Davis School of COSD Research
Our Ph.D. faculty in the Davies School of Communication Sciences & Disorders (COSD) are actively involved in programmatic research and offer research experiences to students interested in learning more about the scholarly process. As teacher-scholar-practitioners, our faculty are able to translate knowledge and skill from the laboratory to the classroom and the clinic. In addition to programmatic lines of research, COSD faculty have been active mentors in guiding students who pursue graduate theses, undergraduate honors research projects, and McNair Scholarship projects.
The mission of the Syntax Assessment and Intervention Lab (SAIL) is to improve the educational success of children with specific language impairment (developmental language disorder) by developing and validating language and literacy interventions and by increasing parents’ and teachers’ knowledge of language and literacy skills. SAIL is directed by Dr. Danielle Brimo and is part of the Davies School of Communication Sciences and Disorders at Texas Christian University.
Brimo, D. & Hall-Mills, S. (accepted). Evaluating the effects of genre and modality on adolescent students’ oral and written language. Clinical Linguistics and Phonetics. doi: 10.1080/02699206.2018.1504987
Brimo, D., Lund, E., & Sapp, A. (2018). Effects of type and construct when measuring children’s syntax: A meta-analysis. International Journal of Language and Communication Disorders, 53(3), 431-445. doi: 10.1111/1460-6984.12362
Brimo, D. & Melamed, T. (2017). Evaluating students’ explicit syntax knowledge. Child Language Teaching and Therapy, 33(3), 255-266. doi: 10.1177/0265659017717845
Brimo, D., Apel, K., & Fountain, T. (2017). The effects of syntactic awareness and syntactic knowledge on reading comprehension among 9th and 10th grade students. Journal of Reading Research. 40(1), 57-74.
The overarching purpose of the CHLLD research is to investigate the ways language use contributes to spoken and written word learning in monolingual and bilingual children with hearing loss. Dr. Emily Lund, director of the CHLLD lab, is currently conducting research focused on the vocabulary and literacy development of children with hearing loss and on how to best support parents to be their child’s primary language teacher.
Welcome to the Laryngeal Function Lab. The purpose of the Laryngeal Function Lab is to create new knowledge and expand existing knowledge related to our understanding of laryngeal function in voice and swallowing with the goal of improving diagnostic and treatment approaches for individuals with laryngeal impairments. The Laryngeal Function Laboratory is the primary research and teaching lab of Dr. Christopher R. Watts.
The Laboratory of Applied Swallowing Research (LASR) examines mechanisms impacting healthy swallow function and seeks efficacious treatments aimed at improving outcomes in individuals with swallowing disorders, known as dysphagia. Abnormal biomechanics or timing parameters impact the ability of an individual to swallow safely. Investigation of novel and existing treatments which may benefit individuals experiencing swallowing impairment is our key focus in the LASR.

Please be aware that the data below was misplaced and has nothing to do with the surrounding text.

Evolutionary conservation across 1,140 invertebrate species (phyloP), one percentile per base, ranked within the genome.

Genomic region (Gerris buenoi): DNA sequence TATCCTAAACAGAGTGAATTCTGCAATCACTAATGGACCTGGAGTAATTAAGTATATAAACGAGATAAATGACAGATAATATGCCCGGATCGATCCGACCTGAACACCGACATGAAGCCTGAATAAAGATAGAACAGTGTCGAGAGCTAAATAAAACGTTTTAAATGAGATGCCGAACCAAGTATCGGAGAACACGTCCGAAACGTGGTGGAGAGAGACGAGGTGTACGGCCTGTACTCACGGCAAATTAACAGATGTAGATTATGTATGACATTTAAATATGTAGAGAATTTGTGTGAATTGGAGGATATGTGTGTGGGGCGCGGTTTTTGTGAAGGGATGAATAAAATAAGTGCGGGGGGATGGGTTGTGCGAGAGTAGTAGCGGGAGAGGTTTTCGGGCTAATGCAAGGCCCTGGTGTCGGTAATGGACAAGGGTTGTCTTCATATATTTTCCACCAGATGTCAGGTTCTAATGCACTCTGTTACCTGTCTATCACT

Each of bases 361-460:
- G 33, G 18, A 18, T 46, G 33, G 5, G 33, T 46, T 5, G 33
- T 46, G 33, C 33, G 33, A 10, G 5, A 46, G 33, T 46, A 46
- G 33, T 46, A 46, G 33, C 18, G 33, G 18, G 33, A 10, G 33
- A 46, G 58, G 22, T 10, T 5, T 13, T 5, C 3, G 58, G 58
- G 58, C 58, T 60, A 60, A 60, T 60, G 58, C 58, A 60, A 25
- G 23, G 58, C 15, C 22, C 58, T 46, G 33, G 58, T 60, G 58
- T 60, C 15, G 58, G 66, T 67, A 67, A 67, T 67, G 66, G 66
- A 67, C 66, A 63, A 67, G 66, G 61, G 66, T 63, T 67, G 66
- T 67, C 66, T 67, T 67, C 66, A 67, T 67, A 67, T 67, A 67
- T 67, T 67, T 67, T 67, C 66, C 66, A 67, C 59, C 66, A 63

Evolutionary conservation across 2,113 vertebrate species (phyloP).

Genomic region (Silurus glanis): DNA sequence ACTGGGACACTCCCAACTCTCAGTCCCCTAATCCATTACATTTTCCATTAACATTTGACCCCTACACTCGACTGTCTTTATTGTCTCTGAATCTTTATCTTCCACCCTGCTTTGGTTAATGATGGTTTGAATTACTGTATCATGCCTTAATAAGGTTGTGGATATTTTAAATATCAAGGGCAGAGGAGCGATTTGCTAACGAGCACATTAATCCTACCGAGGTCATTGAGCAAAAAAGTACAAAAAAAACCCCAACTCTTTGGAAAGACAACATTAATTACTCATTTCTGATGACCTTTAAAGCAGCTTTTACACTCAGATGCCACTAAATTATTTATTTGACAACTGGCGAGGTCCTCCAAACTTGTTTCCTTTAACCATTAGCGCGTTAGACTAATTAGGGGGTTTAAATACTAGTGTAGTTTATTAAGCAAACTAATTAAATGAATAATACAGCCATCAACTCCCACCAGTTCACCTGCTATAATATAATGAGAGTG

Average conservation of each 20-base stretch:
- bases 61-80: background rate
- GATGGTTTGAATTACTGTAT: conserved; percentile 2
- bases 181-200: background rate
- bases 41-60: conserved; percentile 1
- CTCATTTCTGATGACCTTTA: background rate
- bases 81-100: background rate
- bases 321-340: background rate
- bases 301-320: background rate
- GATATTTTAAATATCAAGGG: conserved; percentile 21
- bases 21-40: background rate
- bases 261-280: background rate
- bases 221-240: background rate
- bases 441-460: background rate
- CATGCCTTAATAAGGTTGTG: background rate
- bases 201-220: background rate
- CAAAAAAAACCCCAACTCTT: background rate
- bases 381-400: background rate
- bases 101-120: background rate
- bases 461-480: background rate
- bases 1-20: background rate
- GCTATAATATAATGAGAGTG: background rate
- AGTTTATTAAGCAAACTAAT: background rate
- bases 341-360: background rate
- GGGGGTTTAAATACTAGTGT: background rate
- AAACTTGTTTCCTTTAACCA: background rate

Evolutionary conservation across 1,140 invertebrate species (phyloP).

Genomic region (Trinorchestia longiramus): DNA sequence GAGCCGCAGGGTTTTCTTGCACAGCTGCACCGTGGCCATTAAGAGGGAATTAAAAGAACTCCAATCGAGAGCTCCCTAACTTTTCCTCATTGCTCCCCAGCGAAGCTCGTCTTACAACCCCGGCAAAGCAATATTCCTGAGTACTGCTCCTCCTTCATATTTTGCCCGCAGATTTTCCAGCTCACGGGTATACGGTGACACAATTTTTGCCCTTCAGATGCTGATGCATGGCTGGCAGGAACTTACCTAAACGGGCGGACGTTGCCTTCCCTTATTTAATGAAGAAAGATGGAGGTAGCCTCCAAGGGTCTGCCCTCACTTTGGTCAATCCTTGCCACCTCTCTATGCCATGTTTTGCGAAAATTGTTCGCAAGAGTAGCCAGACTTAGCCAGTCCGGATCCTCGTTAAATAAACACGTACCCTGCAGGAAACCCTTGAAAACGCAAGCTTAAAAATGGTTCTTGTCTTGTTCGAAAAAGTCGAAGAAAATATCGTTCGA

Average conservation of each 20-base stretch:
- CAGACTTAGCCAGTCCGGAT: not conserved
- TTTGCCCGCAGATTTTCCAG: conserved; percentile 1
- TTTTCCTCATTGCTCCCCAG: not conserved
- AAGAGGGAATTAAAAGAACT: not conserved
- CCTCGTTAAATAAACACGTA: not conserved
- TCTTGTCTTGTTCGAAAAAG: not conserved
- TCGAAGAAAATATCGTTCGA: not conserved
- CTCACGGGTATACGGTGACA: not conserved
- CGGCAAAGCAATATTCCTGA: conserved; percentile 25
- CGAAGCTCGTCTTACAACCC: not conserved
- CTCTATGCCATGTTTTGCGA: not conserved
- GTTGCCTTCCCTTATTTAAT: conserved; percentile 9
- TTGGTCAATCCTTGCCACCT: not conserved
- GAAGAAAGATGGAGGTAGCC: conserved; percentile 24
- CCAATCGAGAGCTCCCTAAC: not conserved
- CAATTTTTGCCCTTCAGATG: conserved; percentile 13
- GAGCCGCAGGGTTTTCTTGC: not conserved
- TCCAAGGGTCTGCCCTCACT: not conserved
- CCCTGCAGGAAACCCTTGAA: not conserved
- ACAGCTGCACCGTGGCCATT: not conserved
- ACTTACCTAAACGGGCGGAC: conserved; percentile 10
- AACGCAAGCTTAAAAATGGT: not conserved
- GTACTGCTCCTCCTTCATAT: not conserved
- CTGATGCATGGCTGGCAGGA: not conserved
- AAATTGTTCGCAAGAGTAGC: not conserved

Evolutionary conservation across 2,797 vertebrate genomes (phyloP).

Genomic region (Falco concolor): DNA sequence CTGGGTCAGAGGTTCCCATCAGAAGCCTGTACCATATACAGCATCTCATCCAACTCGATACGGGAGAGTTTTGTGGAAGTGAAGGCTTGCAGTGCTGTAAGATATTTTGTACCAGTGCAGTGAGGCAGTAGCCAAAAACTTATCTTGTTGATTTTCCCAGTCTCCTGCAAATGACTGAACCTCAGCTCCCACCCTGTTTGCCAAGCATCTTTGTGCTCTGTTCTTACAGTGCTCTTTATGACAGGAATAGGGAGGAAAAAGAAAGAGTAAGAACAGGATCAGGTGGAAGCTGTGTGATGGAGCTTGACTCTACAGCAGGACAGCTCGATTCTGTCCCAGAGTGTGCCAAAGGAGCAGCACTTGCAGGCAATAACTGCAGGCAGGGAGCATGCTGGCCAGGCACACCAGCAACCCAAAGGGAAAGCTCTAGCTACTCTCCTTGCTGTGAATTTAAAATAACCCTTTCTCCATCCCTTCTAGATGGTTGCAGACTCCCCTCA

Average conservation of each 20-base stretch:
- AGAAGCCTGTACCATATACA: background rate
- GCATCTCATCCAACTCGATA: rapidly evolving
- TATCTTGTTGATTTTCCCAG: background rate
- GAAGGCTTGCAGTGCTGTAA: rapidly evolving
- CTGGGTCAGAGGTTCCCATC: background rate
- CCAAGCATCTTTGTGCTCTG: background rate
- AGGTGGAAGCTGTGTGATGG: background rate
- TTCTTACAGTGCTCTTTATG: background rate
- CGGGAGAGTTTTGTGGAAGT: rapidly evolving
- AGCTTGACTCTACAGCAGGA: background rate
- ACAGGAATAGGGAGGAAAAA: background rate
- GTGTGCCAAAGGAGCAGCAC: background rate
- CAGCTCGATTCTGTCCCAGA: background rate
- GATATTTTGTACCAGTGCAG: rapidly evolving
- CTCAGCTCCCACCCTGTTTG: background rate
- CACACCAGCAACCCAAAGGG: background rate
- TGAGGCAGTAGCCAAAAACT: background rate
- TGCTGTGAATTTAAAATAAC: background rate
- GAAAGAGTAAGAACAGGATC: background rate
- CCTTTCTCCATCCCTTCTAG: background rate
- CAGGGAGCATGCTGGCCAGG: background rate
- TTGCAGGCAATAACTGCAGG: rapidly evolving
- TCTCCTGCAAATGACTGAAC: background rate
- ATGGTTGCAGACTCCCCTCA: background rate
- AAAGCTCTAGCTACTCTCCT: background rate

Dr. Teresa Drulia, principal investigator in LASR, is currently conducting research focused on the coordination between respiration and swallowing in individuals with chronic obstructive pulmonary disease (COPD). This research line examines effects of lung volume’s impact on swallow physiology and timing in individuals with COPD. Additional research interests include identifying effects of aging on swallowing and efficacy of dysphagia treatments in individuals with neurological impairments.
Welcome to Bilingual Education and Research Lab (BEaR lab). Our laboratory primarily investigates the development of best practices to promote language and literacy skills in children who speak Spanish, or are bilingual, with or without language disorders. Our mission is to develop strategies that support the community in the delivery of bilingual services and to disseminate the benefits of bilingual education approaches to the professional and general community.
Dr. Jean F. Rivera-Pérez, director of the BEaR lab , is currently conducting on the development of technological tools to improve vocabulary service-delivery of monolingual (English) Speech Language Pathologists and instructors for facilitation of vocabulary acquisition of bilingual children.
Rivera Perez, J.F., Combs S., (2013). Supporting English and Spanish Vocabulary in English Language Learners. eHearsay, 2 (2),117-126.
Welcome to the Biofeedback Education for Speech Treatment Lab (B.E.S.T. Lab). Our lab is directed by Dr. Ahmed Rivera Campos to conduct translational clinical research and clinical work. Other faculty members that collaborate in the lab are Lynn Flahive CCC-SLP and Irmgard Payne CCC-SLP. The main purpose of B.E.S.T. Lab is to expand our knowledge in the use of biofeedback technologies for the diagnostic and remediation of speech sound errors. This includes children with residual speech sound errors, speech errors due to hearing loss, and individuals who are learning a foreign language.
Boyce, S., Hamilton, S., Rivera-Campos, A. (2016). Acquiring rhoticity across languages: An ultrasound study of differentiating tongue movements. Clinical linguistics & phonetics, 30(3-5), 174-201
Preston, J. L., McCabe, P., Rivera-Campos, A., Whittle, J. L., Landry, E., & Maas, E. (2014). Ultrasound visual feedback treatment and practice variability for residual speech sound errors. Journal of Speech Language Hearing Research, 57(6), 2102-2115.